Mentoring is often seen as a way for a young employee to gain knowledge from an older worker, but more companies find that setting up reverse mentoring programs can provide payoffs for every employee, no matter their age or rank. The key is making sure the program is structured so that the parameters and expectations are clear for everyone.
When older workers witness young employees making workplace gaffes like referring to the CEO as “dude,” they may shake their heads and sigh, knowing that the young employees have a lot to learn.
But when young employees watch older workers struggling to understand new technology or Twitter, well, dude, they may shake their heads and think the same thing.
That’s why more employers are starting to explore reverse mentoring. At MasterCard, for example, Chief Human Resource Officer Ron Garrow admits that while he’s not a technophobe, “I recognized that I had a lot to learn about operating in this new world.”
So Garrow, 51, began participating in the employer’s reciprocal mentoring program. He was partnered with 24-year-old Rebecca Kaufman who taught him how to use Twitter and get more out of professional networking sites. He says that Kaufman not only taught him how to better navigate online connections, but also gave him greater insight into younger consumers and how they are changing the industry.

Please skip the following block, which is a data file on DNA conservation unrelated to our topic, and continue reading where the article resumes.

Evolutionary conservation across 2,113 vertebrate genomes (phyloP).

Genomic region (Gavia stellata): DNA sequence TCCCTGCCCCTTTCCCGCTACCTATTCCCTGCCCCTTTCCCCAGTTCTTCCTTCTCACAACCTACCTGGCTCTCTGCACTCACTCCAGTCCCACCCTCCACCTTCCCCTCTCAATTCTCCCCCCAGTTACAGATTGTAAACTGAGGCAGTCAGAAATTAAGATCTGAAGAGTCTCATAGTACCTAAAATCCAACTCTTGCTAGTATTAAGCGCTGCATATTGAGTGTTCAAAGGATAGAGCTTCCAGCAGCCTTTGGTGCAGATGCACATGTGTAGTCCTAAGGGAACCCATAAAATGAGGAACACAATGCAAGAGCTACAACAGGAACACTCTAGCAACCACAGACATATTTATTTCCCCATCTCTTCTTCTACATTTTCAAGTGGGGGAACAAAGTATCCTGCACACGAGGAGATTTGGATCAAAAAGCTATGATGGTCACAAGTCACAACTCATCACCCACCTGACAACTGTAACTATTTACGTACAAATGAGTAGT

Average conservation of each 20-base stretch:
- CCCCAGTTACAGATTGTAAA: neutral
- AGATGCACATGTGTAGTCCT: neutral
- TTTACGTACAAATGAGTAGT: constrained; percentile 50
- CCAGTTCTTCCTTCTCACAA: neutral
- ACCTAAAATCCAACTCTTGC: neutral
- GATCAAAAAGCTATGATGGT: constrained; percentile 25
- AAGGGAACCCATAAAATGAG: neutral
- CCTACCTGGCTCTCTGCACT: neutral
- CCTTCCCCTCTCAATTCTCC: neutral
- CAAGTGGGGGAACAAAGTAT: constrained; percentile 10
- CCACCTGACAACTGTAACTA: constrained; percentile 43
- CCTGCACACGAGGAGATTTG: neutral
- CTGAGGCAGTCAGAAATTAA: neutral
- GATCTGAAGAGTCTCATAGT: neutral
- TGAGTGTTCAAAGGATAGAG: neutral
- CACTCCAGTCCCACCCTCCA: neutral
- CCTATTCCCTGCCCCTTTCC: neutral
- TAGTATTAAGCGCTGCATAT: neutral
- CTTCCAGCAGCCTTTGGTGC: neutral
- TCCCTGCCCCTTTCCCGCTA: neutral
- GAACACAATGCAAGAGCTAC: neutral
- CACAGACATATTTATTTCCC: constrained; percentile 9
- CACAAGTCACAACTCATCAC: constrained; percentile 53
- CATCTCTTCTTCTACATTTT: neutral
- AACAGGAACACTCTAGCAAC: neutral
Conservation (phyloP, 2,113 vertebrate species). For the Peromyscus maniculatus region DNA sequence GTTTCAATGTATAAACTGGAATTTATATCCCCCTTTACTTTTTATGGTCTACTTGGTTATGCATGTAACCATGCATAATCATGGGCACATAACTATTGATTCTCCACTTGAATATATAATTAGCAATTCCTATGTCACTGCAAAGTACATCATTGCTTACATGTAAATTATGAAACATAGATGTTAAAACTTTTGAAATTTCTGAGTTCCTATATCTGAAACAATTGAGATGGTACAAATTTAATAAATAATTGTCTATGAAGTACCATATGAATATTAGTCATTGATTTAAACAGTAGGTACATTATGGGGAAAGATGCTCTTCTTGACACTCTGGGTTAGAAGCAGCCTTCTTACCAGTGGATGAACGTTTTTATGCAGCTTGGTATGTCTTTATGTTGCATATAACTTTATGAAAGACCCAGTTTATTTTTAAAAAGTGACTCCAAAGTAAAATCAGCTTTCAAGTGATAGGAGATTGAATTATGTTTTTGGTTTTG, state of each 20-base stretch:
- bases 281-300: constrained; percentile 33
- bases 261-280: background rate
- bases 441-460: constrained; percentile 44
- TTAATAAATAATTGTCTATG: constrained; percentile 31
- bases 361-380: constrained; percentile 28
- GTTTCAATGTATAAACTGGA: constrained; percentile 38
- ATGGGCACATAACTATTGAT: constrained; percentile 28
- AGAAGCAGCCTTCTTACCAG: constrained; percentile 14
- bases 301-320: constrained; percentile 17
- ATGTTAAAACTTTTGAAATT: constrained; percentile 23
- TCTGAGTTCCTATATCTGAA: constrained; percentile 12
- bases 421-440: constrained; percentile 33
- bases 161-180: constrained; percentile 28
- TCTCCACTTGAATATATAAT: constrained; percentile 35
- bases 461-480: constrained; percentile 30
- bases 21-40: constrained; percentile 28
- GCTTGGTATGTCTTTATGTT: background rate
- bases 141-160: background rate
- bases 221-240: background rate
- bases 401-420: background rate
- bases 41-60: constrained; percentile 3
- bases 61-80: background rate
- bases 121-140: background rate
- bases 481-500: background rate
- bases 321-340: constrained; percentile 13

Lois J. Zachary, director of the Center for Mentoring Excellence, says reverse mentoring allows a young person to gain exposure to a senior-level person, “and the senior-level person gets to learn something” from the young employee.
“Senior people benefit from learning what younger people are thinking about. This can help, for example, if they’re developing a new product. A senior-level person needs that input,” she says.
The young employee benefits from the “face time” with a senior employee, also allowing them to learn something such as better communication or organizational skills, she says.
Research shows that employees often learn more from one another than they do from formal training, but even reverse mentoring programs should be structured and overseen by a human resources department, says Zachary. author of "Starting Strong."
She also encourages such programs to set expectations so everyone involved knows what will happen, in addition to HR providing a reminder that everyone should “be real.”
“Sometimes young employees will start doing a lot of posturing in these situations, starting to say what they believe senior people want to hear,” she says. “Older employees need to encourage them to be genuine.”
She adds that these groups may be brought together only for a specific purpose – such as evaluating a new product – but should not be looked upon as another focus group. “This is really more about give and get,” she says. “The purpose of it is learning for both parties.”
Reverse mentoring became popular decades ago when Jack Welch, former General Electric chairman, ordered 500 top-level executives to connect with those below them to learn how to use the Internet. Even Welch was partnered with an employee in her 20s.
If you’re considering a reverse mentoring program, here are some things to consider:
What tips do you have for reverse mentoring?
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